From Costa Rica and beyond

Monday, December 5, 2011

Colombia Part I

Below deck the ride was perfectly smooth. Much smoother than any road. We were entering the harbor at Cartagena. A breakfast of German bread, tomatoes and bologna, peanut butter and jelly was served up one last time before we shuttled on the dingy to shore. It was good to be back on terra firma.

The hostel of choice for motorcyclists is Hostel Amber, located in the Getsamani (Gethsemene) part of Cartagena. This hostel has room for motorcycles, if you can just get them through the entryway. Our four bikes would join at least four others from Washington state, Denmark, and elsewhere, but only after they were unloaded and processed at customs the next day.

Getsamani is a teeming mix of locals and tourists. The former run small businesses as mechanics, tailors, and food vendors. The latter are there for the many hostels and inexpensive eateries and bars. These groups intersect in the hostels and restaurants, but also in the sale and consumption of drugs, especially cocaine.

A short walk away is the old, walled city of Cartagena. Parts of the wall date to the early 1600s, having been built in response to attacks by English privateers like Sir Francis Drake. These walls nestle a very cozy network of streets and homes.  Second floor balconies overlook the streets and provide shelter from sun and rain. Stylish banisters and windows adorn the homes and give each building its own character. Today these buildings are occupied by hip restaurants and bars, by stores selling crafts, and by museums and cultural institutions. By night the atmosphere becomes even more charming as light and shadow give even more romance to this town suspended in time.

The Colombian people are ethnically diverse - white, black, hispanic, mestizo. For us guys, it was hard not to notice the Colombian women. Many are truly gorgeous...and they know how to show it. Tight jeans and short skirts are the daily norm, whether out shopping or working at the customs office or the insurance company.  Our time spent at those two places on our second day also showed an orderly side to Colombia, as well as good customer service - we were served delicious coffee while waiting for our insurance paperwork.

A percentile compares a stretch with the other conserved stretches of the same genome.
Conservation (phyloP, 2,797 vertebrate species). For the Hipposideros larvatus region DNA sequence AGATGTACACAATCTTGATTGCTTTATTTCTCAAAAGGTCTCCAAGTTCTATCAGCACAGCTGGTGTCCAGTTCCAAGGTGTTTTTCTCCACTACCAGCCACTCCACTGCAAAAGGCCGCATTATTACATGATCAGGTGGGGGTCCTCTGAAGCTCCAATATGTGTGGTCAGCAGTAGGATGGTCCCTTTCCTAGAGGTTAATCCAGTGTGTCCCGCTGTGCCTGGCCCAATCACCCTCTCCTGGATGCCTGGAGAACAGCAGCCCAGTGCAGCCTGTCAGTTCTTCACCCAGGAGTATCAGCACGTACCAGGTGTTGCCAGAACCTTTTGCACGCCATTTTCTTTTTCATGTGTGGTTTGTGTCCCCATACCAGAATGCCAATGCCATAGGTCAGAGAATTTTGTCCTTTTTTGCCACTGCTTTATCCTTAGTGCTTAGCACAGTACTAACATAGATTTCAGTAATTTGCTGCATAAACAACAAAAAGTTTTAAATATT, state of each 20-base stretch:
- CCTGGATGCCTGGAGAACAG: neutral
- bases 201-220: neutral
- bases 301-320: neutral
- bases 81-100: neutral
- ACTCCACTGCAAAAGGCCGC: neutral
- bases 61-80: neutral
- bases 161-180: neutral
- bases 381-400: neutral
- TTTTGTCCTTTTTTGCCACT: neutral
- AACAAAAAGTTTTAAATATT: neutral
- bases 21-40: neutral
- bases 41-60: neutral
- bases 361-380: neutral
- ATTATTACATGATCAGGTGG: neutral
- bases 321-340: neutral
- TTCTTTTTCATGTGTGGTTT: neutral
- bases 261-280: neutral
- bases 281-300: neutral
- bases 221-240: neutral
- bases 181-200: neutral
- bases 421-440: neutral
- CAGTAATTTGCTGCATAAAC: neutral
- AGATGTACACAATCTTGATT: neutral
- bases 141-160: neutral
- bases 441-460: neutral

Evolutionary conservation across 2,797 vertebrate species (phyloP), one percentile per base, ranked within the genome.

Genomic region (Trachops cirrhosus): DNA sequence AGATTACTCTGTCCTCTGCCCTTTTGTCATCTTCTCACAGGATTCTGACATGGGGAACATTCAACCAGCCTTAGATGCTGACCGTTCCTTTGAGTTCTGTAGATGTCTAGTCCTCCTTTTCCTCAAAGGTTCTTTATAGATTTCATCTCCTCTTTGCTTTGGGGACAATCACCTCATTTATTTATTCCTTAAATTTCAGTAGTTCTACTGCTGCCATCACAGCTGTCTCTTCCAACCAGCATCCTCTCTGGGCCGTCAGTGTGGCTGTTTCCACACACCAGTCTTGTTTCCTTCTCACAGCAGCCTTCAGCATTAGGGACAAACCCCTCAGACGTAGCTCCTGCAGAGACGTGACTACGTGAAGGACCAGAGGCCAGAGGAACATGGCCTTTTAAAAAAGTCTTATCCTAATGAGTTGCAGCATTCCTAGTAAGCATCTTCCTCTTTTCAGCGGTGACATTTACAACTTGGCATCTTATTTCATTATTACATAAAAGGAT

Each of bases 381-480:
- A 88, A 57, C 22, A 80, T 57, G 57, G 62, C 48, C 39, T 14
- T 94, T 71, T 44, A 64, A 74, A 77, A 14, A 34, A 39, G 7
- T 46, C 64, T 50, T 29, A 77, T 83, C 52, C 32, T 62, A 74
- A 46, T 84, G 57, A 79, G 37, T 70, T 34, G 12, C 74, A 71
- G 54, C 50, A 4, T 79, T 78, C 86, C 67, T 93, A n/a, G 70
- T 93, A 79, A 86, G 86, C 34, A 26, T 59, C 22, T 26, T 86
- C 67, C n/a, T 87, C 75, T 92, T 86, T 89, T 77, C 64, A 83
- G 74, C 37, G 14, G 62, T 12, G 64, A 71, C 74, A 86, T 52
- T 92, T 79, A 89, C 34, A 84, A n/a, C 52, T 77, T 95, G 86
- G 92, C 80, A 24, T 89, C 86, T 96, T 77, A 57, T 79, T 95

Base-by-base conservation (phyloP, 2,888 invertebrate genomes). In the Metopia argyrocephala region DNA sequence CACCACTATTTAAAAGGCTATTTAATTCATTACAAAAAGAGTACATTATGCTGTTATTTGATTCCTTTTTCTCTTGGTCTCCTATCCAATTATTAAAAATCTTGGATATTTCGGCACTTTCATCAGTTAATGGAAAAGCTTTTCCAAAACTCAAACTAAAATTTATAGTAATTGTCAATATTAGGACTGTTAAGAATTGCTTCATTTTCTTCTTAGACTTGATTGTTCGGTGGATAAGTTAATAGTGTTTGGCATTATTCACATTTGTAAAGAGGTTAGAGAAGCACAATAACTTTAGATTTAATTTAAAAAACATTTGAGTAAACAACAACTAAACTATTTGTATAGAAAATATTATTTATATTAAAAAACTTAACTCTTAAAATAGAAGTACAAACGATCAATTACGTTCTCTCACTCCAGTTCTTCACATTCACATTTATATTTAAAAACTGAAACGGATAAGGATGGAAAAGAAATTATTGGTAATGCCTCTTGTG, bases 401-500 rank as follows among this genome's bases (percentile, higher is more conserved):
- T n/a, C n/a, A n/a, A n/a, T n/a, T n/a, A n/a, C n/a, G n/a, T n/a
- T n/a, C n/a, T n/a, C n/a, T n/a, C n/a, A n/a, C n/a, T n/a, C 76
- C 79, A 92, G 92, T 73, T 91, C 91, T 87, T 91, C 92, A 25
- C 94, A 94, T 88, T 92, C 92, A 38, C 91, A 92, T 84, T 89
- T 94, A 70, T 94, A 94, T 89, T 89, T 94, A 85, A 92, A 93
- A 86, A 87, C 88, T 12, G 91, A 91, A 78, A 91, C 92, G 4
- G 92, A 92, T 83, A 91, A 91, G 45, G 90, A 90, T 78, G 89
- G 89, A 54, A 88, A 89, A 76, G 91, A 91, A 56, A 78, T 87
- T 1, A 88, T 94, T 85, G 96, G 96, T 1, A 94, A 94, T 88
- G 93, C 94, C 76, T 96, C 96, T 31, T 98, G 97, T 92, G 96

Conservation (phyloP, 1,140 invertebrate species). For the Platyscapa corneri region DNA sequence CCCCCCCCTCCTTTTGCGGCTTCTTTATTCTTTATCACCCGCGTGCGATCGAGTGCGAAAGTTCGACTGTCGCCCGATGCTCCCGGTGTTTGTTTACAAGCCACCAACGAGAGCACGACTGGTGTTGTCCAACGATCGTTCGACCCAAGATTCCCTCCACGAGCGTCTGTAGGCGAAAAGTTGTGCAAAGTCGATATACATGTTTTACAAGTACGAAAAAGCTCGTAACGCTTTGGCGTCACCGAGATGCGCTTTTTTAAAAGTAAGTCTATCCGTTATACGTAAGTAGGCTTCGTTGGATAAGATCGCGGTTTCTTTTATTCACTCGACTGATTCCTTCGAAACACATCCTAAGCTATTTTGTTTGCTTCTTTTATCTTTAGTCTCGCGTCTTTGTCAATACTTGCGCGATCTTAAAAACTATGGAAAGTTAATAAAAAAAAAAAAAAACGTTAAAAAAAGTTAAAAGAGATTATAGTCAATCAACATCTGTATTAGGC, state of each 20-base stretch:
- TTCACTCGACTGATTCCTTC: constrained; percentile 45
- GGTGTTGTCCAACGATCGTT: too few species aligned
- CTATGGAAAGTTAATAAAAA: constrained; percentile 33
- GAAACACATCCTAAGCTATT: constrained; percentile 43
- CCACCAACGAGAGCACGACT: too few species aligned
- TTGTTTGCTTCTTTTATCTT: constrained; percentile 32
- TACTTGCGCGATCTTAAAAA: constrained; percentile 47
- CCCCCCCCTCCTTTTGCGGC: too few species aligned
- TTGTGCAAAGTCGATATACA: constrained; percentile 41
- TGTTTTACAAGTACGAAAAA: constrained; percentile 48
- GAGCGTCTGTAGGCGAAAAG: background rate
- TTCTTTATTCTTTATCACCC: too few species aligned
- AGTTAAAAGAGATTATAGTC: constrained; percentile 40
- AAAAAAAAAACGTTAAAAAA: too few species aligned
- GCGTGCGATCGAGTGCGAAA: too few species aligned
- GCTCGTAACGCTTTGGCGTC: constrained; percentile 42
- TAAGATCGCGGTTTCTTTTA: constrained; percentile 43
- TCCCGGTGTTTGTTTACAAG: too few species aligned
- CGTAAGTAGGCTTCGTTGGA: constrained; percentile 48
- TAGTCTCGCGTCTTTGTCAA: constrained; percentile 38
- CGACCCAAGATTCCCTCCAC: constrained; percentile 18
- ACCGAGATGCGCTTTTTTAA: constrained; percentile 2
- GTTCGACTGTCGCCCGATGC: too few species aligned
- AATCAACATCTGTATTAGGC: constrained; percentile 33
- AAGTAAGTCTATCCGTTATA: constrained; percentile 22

Coffee is a major industry in Colombia. The US and Europe have forgotten Juan Valdez, but he (or his memory) is alive and well in Cartagena with a Juan Valdez Cafe. Pastries are also advertised by way of sweet smells that waft through the avenues. I had been missing good pastries through much of Central America. No one matches the French, but these pastries, whether sweet or hearty, are still mighty tempting. If your coffee buzz is already going, you can wash a pastry or a meal down with juice made on the spot with fresh fruit - mangoes, bananas, raspberries, strawberries and a number of fruits I´ve never heard of.

Andre, Kerman, Kevin and I were reunited with Mark in Cartagena. It was great to see him and to hear about his crossing on the Stahlratte. Nick and Ivanka were also in town. I spent the better part of my third full day in Cartagena exploring the city with them and then joining them for a homemade supper in the apartment they rented with some friends.

After three days in the city and five days sailing, I was itching to start the bike and pound the pavement. Leaving Cartagena was not easy. The streets were congested with buses and trucks and some cars as well. There are lots of motorcyclists here and it is easy to see why. In addition to being more affordable (and having no winter!), they can squeeze through traffic jams while others must wait and wait. My bike with its panniers is not so trim, but is still nimble enough to thread most needles. Squeeze left between that bus and truck, go back to the right, avoid pedestrians and anticipate people hopping off buses; don´t go through that trash, look out for broken glass... But on the outskirt of town, the traffic lets up quickly and soon I am on the open highway where I am joined mostly by trucks.

My path led me south, then east through Plato.  Plato is on the Magdelena River which was flooded from recent rain. This great waterway, along with swollen lakes and fields that had become lakes, was breathtaking. I pondered moving there and opening a restaurant or store called the Republic (sorry, a philosophy joke). It seemed a shame to be passing through such lovely places without stopping, but the urge to get south has been growing in me. I stopped for lunch (at 3pm) and had some local fish from the river.  Conveniently, it poured while I was there. Soon I arrived at highway 45 which leads all the way to Bogota. I turned south and encountered even more truck traffic. Containers being shuttled between northern ports and southern industrial centers made me wonder why this highway only has two lanes (further south construction on another two lanes is well underway). Then I hit a traffic jam.  Trucks and buses backed up for miles. The cause? A one lane bridge! Again, I was able to zip to the front of the line. A life of privilege indeed!